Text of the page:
Abstract: This study examines whether managers of politically connected listed firms in Malaysia, a unique institutional arrangement, are more likely to manage earnings opportunistically (OEM) during an economic downturn. Further, this study investigates whether more independent board of director can mitigate the positive association between political connection and OEM. OEM is measured in terms of (1) income increasing discretionary accruals and (2) the likelihood that managers choose income increasing discretionary accruals over income decreasing discretionary accruals. As a subsidiary objective, this study also examines whether politically connected firms are assessed by auditors as having higher levels of inherent risks and therefore higher audit fees since politically connections are associated with higher OEM. The research questions developed in this study are based on two important strands of literature. The first strand is based on the work of Rajan and Zingales (1998) who argue that corporate governance systems can be characterized as either relationshipbased or market-based. Relationship-based system is described as a system with a lot of opacity, corruptions compared with its counterpart, market-based system, which is more transparent, more efficient and more powerful in resource allocation and legal enforcement. One important argument by Rajan and Zingales (1998) is that relationship-based system ONLY works well when contracts are poorly enforced and capital scarce. However, ‘the contact between the two systems creates a fragile hybrid, which while mutually beneficial to relationship borrowers and arm’s length investors in normal times, is excessively prone to shocks.’ Gul (2004) points out that ‘in Malaysia, these characteristics are even more pronounced for politically affiliated firms’. Therefore, he argues that while, in normal times firms in a relationship-based system survive, and in some cases thrive, they are excessively susceptible to shocks such as financial crisis. The second strand of the organizational literature examines, in any one country, the linkages between institutional arrangements in the corporate sector, management incentives, rent seeking behavior and firm level performance (Johnson and Mitton, 2003). For example, earlier work by Morck et al. (2000) shows that when the 1988 Canada-US free trade agreement reduced barriers to foreign capital, well connected family owned firms were less efficient. These results are consistent with the broader framework suggested by Olson (1982) who argue that when societies remain relatively stable, they tend to develop rent seeking organized groups that collude and reduce efficiency. These organized rent seeking groups that emerge in the corporate sector in some countries are likely to act against the interest of other shareholders. Further, managers of these firms are also likely to be engaged in ‘non-value maximizing’ ventures and act opportunistically (Blanchard, 2000). All these activities maybe described broadly under the rubric of agency problems which is derived from agency theory. Agency theory which has its roots in economic and organizational theory posits that managers as agents for shareholders act in their own interests i.e. opportunistically. Thus, agency theory provides a broader framework to understand and explain the activities of rent seeking groups. In Malaysia, politically connected firms have emerged as the primary rent seeking group in the corporate sector (Johnson and Mitton, 2003). Evidence in the Johnson and Mitton (2003) study shows that managers of politically connected firms are more likely to misappropriate the firm’s assets and are more likely to be associated with poorer market performance during a financial downturn. In summary, this study, based on the theoretical background and prior evidence discussed earlier, examines whether politically connected firms are associated with higher levels of opportunistic earnings management during a period of financial downturn in the Malaysian economy and whether firms with more independent members on the board of directors can mitigate this problem. In addition, the study also examines whether audit fees are also affected by this relationship. Results of regression analysis of 215 Malaysian companies for 2001 show that, political connection is associated with a higher likelihood that managers of politically connected firms choose income increasing discretionary accruals over income decreasing discretionary accruals. The results also show that more independent boards measured by the number of independent members on the board of director mitigate the positive association between political connections and opportunistic earnings management. As to the subsidiary test, the results of the audit fee regression model show that political connection is positive and significant. However, size of independent members is found to be associated with higher audit fees. Reasons for these results are discussed in the thesis. In general, the results are consistent with the findings of Johnson and Mitton (2003) and Gul (2004) that institutional arrangements do matter in the corporate sector. The results obtained in this study add to the body literature which suggests that managers of politically connected firms in a relationship-based system are rent seekers and are likely to be associated with non-value maximizing activities, and that independent boards can mitigate the agency problem of political connections.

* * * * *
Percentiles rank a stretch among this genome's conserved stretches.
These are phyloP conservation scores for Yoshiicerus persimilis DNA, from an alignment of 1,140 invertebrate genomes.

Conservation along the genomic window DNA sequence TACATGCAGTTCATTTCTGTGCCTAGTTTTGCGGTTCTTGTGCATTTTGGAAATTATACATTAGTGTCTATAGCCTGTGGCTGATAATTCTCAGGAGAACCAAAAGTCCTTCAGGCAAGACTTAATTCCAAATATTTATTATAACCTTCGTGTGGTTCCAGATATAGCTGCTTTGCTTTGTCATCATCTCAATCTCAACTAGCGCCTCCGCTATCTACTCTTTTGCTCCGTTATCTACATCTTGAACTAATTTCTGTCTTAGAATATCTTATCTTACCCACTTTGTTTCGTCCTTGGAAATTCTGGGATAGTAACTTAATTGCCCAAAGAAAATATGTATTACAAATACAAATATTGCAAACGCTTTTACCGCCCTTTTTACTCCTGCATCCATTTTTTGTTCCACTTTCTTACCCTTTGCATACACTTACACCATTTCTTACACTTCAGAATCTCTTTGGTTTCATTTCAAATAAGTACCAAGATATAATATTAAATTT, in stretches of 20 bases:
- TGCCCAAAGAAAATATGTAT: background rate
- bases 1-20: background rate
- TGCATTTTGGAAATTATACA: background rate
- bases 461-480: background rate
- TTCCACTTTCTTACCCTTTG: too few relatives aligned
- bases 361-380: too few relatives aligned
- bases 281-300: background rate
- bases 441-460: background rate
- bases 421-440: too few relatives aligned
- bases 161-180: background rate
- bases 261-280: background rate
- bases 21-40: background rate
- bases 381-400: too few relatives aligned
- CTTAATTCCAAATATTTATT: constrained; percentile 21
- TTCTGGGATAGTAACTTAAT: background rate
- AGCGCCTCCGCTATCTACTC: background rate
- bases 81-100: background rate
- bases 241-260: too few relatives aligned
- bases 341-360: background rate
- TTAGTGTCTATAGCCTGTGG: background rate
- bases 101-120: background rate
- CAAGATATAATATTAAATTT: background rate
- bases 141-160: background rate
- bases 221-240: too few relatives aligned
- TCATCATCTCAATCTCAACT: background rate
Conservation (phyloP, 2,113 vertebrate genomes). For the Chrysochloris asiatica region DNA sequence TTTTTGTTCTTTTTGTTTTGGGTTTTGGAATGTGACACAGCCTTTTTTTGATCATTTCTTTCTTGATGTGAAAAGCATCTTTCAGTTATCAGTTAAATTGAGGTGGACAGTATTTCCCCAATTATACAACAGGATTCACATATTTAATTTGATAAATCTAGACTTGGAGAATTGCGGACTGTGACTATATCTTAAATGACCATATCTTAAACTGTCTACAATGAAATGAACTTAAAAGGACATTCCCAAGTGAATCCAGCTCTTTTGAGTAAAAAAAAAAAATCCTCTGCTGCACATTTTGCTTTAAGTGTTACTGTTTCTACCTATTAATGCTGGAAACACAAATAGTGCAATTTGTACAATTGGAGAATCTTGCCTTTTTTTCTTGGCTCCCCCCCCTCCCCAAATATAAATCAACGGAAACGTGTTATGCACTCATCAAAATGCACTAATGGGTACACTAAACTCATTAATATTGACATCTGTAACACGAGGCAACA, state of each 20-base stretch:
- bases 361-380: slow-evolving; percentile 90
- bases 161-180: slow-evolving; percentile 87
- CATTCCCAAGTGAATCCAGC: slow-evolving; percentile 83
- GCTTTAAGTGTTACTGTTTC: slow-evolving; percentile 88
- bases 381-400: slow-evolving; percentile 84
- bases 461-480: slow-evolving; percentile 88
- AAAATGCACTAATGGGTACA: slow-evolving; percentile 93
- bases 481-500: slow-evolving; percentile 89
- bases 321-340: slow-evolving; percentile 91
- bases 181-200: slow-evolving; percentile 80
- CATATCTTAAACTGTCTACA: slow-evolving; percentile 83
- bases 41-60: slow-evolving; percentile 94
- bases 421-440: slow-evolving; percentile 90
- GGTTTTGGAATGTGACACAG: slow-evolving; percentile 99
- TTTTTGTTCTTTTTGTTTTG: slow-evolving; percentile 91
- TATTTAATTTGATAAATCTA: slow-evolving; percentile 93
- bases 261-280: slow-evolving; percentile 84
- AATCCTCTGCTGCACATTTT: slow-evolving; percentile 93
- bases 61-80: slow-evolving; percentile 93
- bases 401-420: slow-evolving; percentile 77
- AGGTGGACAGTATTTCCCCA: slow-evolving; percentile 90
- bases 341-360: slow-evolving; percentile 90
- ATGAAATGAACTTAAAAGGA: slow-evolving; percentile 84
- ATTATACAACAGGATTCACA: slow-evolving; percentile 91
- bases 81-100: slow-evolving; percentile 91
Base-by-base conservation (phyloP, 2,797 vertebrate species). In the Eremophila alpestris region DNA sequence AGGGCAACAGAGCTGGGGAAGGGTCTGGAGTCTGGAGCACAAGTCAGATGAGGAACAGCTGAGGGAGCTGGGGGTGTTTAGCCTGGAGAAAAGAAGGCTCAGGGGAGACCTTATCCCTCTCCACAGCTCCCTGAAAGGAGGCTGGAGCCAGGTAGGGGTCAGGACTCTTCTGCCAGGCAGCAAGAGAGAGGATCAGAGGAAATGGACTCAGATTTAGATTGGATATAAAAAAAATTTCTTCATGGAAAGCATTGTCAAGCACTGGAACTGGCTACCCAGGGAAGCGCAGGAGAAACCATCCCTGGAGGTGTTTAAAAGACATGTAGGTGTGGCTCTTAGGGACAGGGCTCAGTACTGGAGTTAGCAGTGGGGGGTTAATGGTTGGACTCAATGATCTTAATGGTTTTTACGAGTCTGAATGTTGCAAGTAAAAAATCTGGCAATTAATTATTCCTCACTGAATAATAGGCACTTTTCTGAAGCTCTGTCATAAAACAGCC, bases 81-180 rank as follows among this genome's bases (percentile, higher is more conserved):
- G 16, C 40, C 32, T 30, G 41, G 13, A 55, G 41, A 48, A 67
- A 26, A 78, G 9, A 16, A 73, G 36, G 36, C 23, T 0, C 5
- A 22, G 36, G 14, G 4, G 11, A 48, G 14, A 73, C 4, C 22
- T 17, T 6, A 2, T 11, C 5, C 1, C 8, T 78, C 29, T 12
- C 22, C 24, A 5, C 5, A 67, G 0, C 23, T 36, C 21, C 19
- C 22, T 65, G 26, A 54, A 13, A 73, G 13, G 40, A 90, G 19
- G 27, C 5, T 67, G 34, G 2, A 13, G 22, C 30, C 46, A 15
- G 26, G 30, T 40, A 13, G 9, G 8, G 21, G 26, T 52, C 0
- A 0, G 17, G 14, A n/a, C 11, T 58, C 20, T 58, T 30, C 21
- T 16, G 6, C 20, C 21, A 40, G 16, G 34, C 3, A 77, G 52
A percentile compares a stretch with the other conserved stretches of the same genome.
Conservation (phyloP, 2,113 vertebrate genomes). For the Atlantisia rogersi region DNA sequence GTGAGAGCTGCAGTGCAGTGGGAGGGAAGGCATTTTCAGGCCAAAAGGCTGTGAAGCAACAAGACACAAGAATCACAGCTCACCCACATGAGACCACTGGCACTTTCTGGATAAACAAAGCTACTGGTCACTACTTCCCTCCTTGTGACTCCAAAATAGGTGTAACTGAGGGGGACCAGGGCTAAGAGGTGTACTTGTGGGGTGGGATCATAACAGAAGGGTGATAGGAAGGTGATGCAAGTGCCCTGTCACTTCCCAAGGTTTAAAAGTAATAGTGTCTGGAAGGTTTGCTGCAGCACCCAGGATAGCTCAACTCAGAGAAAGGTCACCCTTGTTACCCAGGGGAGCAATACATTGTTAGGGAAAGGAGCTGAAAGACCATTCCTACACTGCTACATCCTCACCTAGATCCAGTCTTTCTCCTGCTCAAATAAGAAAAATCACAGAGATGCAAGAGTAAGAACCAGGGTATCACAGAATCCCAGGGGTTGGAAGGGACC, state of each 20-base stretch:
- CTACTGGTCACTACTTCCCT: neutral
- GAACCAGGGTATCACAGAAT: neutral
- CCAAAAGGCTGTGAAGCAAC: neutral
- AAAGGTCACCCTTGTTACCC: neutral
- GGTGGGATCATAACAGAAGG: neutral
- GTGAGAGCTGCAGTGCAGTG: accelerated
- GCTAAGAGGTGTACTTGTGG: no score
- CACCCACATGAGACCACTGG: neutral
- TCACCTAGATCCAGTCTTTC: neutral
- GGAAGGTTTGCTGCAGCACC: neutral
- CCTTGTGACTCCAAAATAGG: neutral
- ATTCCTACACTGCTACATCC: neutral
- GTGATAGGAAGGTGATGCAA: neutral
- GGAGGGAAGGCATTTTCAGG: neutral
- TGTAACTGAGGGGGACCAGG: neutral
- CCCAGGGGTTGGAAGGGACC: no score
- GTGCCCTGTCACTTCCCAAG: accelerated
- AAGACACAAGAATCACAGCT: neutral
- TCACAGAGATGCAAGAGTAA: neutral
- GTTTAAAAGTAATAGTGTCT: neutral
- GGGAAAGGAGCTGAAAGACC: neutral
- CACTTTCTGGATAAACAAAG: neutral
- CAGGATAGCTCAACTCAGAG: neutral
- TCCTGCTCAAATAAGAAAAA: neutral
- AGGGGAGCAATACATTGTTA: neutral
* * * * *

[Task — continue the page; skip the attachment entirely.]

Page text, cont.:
Online Catalog Link: http://lib.cityu.edu.hk/record=b1929067
Appears in Collections:EF - Doctor of Philosophy